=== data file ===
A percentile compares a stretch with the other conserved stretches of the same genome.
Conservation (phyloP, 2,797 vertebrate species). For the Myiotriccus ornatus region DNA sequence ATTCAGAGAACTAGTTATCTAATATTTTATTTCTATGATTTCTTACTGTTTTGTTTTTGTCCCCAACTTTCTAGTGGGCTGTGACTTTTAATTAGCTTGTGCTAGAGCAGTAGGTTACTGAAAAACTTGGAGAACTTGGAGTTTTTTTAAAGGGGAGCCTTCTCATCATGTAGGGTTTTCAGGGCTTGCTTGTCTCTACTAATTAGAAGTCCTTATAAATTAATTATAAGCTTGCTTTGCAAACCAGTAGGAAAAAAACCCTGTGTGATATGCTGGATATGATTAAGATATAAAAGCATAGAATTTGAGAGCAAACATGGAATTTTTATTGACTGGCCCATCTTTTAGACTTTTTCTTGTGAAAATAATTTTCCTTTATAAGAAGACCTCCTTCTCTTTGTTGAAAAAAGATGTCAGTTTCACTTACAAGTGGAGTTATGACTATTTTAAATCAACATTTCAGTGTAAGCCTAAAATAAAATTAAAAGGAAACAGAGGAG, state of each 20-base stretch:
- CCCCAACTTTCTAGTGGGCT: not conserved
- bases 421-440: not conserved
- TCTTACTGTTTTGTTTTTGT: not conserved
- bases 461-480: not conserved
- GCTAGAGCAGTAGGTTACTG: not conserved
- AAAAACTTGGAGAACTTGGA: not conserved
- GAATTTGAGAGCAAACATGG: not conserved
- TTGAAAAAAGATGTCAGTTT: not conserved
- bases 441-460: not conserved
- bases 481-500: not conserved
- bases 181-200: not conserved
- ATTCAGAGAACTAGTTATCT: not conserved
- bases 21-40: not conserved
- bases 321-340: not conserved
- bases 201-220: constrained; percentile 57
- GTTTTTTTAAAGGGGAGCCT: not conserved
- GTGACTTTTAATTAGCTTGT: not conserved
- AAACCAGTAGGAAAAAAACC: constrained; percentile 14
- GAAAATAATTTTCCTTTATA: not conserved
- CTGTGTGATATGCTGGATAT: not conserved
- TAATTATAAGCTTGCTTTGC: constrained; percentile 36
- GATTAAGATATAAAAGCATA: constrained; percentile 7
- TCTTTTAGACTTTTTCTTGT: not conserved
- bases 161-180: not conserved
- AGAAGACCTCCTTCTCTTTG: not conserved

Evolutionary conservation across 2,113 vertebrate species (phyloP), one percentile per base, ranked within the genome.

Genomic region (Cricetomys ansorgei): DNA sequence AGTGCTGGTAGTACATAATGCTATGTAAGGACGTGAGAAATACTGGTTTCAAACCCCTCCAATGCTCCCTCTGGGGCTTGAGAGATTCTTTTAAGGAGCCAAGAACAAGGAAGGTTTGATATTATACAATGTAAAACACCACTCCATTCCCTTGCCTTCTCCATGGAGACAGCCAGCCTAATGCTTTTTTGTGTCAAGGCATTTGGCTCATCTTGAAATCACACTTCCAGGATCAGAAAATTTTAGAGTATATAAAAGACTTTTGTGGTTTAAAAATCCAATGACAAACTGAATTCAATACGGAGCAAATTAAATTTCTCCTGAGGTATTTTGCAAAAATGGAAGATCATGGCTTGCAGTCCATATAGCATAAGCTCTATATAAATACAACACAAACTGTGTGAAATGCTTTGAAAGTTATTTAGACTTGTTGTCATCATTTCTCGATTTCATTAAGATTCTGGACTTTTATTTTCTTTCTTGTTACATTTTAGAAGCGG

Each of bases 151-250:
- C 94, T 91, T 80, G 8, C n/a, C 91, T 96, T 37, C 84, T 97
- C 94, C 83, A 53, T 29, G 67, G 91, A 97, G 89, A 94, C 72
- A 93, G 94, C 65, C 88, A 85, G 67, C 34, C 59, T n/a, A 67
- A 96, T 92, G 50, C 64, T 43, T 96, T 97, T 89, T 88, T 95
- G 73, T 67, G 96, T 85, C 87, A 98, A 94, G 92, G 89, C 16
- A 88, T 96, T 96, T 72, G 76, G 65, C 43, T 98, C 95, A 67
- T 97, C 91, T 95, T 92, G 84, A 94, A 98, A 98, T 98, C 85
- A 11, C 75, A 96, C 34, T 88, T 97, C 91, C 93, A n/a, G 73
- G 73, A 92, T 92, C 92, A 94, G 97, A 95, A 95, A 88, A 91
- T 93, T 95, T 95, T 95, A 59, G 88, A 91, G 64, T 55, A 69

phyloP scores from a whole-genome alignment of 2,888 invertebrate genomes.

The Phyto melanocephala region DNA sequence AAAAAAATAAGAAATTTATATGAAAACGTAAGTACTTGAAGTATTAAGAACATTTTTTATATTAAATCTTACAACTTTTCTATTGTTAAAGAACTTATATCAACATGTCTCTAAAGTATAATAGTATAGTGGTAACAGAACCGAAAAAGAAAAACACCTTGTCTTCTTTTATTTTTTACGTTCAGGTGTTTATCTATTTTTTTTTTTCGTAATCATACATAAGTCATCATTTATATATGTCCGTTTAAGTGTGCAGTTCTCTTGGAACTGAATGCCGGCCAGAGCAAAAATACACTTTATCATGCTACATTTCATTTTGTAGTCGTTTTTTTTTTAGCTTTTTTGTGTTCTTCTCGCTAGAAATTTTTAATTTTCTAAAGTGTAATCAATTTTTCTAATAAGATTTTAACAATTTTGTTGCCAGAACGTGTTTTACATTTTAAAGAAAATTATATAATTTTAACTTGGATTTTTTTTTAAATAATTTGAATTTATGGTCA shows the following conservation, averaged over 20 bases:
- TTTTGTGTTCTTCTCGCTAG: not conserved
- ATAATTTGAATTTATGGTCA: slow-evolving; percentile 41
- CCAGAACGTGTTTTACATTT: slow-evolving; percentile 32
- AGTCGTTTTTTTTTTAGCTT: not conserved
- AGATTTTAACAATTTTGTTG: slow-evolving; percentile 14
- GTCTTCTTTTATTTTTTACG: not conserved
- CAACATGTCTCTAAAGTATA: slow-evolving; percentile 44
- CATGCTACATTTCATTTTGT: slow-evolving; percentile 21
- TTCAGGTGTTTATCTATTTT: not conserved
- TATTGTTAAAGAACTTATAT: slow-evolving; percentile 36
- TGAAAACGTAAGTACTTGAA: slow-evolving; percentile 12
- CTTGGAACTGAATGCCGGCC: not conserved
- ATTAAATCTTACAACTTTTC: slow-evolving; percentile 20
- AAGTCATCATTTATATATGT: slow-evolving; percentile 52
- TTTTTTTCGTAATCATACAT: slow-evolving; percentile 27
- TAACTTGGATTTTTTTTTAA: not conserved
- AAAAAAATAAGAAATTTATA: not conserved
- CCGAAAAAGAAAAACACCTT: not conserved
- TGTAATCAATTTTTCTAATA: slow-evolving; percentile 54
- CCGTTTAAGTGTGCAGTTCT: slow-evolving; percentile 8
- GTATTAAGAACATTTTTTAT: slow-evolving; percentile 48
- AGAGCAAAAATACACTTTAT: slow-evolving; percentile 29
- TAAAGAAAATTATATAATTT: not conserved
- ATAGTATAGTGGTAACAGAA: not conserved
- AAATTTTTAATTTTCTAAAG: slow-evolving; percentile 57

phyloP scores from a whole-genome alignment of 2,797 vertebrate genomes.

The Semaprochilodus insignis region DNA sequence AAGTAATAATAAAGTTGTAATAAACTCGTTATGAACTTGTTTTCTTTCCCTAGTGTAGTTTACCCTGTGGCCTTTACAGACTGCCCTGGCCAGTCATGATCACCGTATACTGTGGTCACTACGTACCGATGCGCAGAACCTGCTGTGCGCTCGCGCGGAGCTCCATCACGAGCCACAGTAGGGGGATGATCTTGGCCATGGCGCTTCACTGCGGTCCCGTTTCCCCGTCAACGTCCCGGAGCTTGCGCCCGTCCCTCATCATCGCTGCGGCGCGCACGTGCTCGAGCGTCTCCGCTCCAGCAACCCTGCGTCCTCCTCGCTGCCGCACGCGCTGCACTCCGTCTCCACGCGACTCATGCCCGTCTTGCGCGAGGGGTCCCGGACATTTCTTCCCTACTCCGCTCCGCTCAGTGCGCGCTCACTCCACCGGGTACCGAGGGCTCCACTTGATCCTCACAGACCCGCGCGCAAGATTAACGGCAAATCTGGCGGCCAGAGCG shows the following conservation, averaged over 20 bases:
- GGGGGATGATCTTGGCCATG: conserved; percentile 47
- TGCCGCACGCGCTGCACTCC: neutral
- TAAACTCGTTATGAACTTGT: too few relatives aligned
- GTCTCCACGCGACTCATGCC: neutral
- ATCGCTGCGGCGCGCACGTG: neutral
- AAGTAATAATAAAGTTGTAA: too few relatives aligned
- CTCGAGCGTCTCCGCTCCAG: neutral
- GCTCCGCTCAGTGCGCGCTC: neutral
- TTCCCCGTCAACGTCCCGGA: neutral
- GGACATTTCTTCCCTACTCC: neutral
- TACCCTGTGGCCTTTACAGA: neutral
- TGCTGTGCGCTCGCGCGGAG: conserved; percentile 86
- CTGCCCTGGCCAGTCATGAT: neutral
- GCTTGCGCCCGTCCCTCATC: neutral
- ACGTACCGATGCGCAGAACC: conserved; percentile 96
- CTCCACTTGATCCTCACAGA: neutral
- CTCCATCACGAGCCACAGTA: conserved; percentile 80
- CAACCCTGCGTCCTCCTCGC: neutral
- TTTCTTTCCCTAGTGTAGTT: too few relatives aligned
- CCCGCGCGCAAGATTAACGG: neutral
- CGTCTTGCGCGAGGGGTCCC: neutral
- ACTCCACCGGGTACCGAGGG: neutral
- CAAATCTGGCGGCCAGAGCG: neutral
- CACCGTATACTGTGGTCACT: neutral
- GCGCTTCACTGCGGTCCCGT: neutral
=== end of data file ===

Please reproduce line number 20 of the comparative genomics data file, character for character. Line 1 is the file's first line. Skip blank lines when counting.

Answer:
- AAACCAGTAGGAAAAAAACC: constrained; percentile 14